Since May 2020, ODI and its Vietnamese and Tanzanian country partners have been engaged in a 2.5-year project to address the mental health needs of adolescents in schools, in the community and at the institutional level through the co-creation and implementation of digital and non-digital solutions. As a first phase of this project, we carried out a literature review. This paper contributes to the other outputs published in the literature review. This literature review explores the impacts of Covid-19 on mental well-being and the mental health and psychosocial support needs of adolescents in Viet Nam and Tanzania. It is guided by two research questions:
- What impact has Covid-19 had on the mental health of adolescents in Viet Nam and Tanzania?
- What interventions (digital and non-digital) have been used to mitigate or respond to these mental health needs during the pandemic?
- Covid-19 has severely disrupted the lives of children and adolescents across the world, leading to an increase in mental health disorders, particularly anxiety, stress and depressive disorders.
- School closures and online learning in particular have contributed to feelings of isolation, to a loss of the stability that is typically provided by structured school environments, and to stress over examinations. The rise in social media exposure and screen time has caused an increase in anxiety and depressive disorders as well as disrupted sleep patterns.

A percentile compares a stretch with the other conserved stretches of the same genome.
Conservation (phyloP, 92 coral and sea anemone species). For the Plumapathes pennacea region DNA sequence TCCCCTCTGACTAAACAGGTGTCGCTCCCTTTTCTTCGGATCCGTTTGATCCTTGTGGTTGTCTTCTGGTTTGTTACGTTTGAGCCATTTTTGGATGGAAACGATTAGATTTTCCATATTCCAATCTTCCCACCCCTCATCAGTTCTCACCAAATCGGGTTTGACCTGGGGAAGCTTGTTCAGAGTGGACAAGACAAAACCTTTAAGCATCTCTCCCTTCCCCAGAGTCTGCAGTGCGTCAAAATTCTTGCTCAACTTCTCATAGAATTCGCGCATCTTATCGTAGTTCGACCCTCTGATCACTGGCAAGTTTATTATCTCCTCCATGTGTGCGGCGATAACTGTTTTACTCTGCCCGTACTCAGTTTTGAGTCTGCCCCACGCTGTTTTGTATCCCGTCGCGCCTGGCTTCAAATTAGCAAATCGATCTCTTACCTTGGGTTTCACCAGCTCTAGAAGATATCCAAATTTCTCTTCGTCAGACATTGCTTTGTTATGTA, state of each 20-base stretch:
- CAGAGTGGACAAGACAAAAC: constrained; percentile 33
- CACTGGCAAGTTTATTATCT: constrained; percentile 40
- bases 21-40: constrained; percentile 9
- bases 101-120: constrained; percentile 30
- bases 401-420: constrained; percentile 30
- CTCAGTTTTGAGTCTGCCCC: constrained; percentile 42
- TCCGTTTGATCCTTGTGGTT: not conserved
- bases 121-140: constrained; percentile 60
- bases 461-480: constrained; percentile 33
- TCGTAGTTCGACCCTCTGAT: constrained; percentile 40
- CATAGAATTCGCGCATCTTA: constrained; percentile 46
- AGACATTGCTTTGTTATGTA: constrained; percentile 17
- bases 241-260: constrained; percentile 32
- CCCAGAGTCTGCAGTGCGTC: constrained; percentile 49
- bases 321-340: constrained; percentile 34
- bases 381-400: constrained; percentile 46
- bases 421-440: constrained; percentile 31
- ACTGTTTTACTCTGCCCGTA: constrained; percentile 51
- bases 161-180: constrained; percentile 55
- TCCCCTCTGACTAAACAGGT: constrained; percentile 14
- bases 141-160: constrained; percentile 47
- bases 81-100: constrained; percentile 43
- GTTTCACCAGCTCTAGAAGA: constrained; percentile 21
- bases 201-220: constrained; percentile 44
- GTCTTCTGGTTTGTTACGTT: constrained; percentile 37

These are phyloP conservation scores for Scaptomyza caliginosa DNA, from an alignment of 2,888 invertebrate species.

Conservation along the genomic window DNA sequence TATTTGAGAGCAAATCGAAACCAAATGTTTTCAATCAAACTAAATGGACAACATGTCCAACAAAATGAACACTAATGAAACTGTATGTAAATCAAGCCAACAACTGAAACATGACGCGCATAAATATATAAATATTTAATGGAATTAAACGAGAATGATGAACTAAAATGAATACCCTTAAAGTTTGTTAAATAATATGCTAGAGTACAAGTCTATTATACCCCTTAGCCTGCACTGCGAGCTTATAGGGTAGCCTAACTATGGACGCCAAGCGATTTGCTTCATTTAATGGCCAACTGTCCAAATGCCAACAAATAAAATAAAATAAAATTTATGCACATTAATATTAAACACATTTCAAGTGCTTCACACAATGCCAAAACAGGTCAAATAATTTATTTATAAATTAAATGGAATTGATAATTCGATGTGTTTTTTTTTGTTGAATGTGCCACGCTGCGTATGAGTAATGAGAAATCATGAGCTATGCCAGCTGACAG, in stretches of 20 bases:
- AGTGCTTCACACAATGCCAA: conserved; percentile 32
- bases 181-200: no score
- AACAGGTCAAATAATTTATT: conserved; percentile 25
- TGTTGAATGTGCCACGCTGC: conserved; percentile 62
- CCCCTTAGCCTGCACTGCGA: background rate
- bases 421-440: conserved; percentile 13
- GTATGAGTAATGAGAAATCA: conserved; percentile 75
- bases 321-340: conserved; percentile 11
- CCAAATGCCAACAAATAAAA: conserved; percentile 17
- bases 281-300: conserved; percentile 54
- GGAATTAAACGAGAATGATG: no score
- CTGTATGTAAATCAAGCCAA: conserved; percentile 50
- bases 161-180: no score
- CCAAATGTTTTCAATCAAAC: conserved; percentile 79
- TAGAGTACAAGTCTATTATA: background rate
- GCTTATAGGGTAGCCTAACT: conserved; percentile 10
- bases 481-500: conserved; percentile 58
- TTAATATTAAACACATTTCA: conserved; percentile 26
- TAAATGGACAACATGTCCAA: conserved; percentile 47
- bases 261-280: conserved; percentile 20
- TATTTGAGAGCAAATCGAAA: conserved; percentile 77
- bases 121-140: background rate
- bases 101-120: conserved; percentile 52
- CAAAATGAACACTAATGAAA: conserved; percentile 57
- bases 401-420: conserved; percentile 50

- Age was a factor in most studies of adolescent mental health during the pandemic. Among older adolescents (i.e. those in or who have just graduated from senior secondary school), stress about examinations and uncertainty regarding their futures and job prospects were found to be drivers of mental ill-being.
- Exposure to abusive household conditions and online child abuse material increased for children in Viet Nam and Tanzania, prompting increased provision of services dedicated to combating domestic and online violence.
- Governments and non-governmental organisations in both countries adapted to restrictions on providing in-person mental health services by introducing a variety of digital interventions. Telehealth, online education and information, as well as attempts to engage with youth through participatory programmes like digital storytelling were successful, reaching millions of adolescents globally. These digital interventions hold key lessons for post-Covid engagement that must be investigated, particularly to assess their accessibility.
Roshni Chakraborty with Fiona Samuels